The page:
Differences between Microsoft .NET 4.0 full Framework and Client Profile

.Net.Net 4.0.Net Client-Profile

.Net Problem Overview

The Microsoft .NET Framework 4.0 full installer (32- and 64-bit) is 48.1 MB and the Client Profile installer is 41.0 MB. The extracted installation files are 237 MB and 194 MB respectively, and once installed, they are 537 MB and 427 MB.

This is a difference of 110 MB. What difference is there between the two packages?

When is it preferable to install the Client Profile instead of the full .NET Framework?

.Net Solutions

Solution 1 - .Net

What's new in .NET Framework 4 Client Profile RTM explains many of the differences:

> When to use NET4 Client Profile and when to use NET4 Full Framework?
NET4 Client Profile:
Always target NET4 Client Profile for all your client desktop applications (including Windows Forms and WPF apps).

> NET4 Full framework:
Target NET4 Full only if the features or assemblies that your app need are not included in the Client Profile. This includes:

>* If you are building Server apps. Such as:
o ASP.Net apps
o Server-side ASMX based web services

  • If you use legacy client scenarios. Such as:
    o Use System.Data.OracleClient.dll which is deprecated in NET4 and not included in the Client Profile.
    o Use legacy Windows Workflow Foundation 3.0 or 3.5 (WF3.0 , WF3.5)
  • If you targeting developer scenarios and need tool such as MSBuild or need access to design assemblies such as System.Design.dll

However, as stated on MSDN, this is not relevant for >=4.5:

> Starting with the .NET Framework 4.5, the Client Profile has been discontinued and only the full redistributable package is available. Optimizations provided by the .NET Framework 4.5, such as smaller download size and faster deployment, have eliminated the need for a separate deployment package. The single redistributable streamlines the installation process and simplifies your app's deployment options.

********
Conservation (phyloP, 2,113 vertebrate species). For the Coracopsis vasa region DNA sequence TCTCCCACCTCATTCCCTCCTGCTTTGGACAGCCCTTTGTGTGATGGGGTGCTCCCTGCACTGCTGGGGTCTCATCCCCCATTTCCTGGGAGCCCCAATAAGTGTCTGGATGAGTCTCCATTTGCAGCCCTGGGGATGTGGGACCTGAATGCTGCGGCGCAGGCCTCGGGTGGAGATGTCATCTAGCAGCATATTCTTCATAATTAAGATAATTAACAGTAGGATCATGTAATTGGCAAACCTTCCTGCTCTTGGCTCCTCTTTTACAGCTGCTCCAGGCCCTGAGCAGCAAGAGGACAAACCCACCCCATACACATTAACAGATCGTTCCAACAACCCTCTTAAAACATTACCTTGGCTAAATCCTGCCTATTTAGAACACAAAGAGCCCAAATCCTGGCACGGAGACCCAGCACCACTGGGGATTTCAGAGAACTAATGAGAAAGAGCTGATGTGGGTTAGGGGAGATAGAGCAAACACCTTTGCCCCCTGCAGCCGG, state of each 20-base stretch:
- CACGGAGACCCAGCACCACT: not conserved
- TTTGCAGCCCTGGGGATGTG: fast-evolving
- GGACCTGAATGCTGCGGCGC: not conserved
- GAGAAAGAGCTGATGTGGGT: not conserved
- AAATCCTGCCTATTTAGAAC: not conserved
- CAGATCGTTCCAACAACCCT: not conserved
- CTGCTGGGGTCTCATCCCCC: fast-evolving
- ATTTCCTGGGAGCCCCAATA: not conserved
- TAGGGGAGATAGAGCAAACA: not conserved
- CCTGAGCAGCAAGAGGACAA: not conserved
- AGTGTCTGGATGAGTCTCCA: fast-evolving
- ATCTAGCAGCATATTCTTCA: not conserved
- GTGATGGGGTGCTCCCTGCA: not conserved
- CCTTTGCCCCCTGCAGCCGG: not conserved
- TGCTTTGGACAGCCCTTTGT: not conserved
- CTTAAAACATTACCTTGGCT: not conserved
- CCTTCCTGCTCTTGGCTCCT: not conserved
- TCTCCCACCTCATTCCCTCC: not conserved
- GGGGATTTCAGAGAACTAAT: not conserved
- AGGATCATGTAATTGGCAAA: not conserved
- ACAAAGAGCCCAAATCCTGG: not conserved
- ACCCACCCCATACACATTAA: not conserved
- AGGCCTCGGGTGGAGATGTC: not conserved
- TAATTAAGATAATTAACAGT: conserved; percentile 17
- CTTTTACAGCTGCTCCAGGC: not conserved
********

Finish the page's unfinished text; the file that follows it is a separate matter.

Solution 2 - .Net

You should deploy "Client Profile" instead of "Full Framework" inside a corporation mostly in one case only: you want explicitly deny some .NET features are running on the client computers. The only real case is denying of ASP.NET on the client machines of the corporation, for example, because of security reasons or the existing corporate policy.

Saving of less than 8 MB on client computer can not be a serious reason of "Client Profile" deployment in a corporation. The risk of the necessity of the deployment of the "Full Framework" later in the corporation is higher than costs of 8 MB per client.

Solution 3 - .Net

A list of assemblies is available at Assemblies in the .NET Framework Client Profile on MSDN (the list is too long to include here).

If you're more interested in features, .NET Framework Client Profile on MSDN lists the following as being included:

  • common language runtime (CLR)
  • ClickOnce
  • Windows Forms
  • Windows Presentation Foundation (WPF)
  • Windows Communication Foundation (WCF)
  • Entity Framework
  • Windows Workflow Foundation
  • Speech
  • XSLT support
  • LINQ to SQL
  • Runtime design libraries for Entity Framework and WCF Data Services
  • Managed Extensibility Framework (MEF)
  • Dynamic types
  • Parallel-programming features, such as Task Parallel Library (TPL), Parallel LINQ (PLINQ), and Coordination Data Structures (CDS)
  • Debugging client applications

And the following as not being included:

  • Advanced Windows Communication Foundation (WCF) functionality
  • .NET Framework Data Provider for Oracle
  • MSBuild for compiling

Solution 4 - .Net

Cameron MacFarland nailed it.

I'd like to add that the .NET 4.0 client profile will be included in Windows Update and future Windows releases. Expect most computers to have the client profile, not the full profile. Do not underestimate that fact if you're doing business-to-consumer (B2C) sales.


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Content TypeOriginal AuthorOriginal Content on Stackoverflow
QuestionClick OkView Question on Stackoverflow
Solution 1 - .NetCameron MacFarlandView Answer on Stackoverflow
Solution 2 - .NetOlegView Answer on Stackoverflow
Solution 3 - .NetRichard SzalayView Answer on Stackoverflow
Solution 4 - .NetSimon P.View Answer on Stackoverflow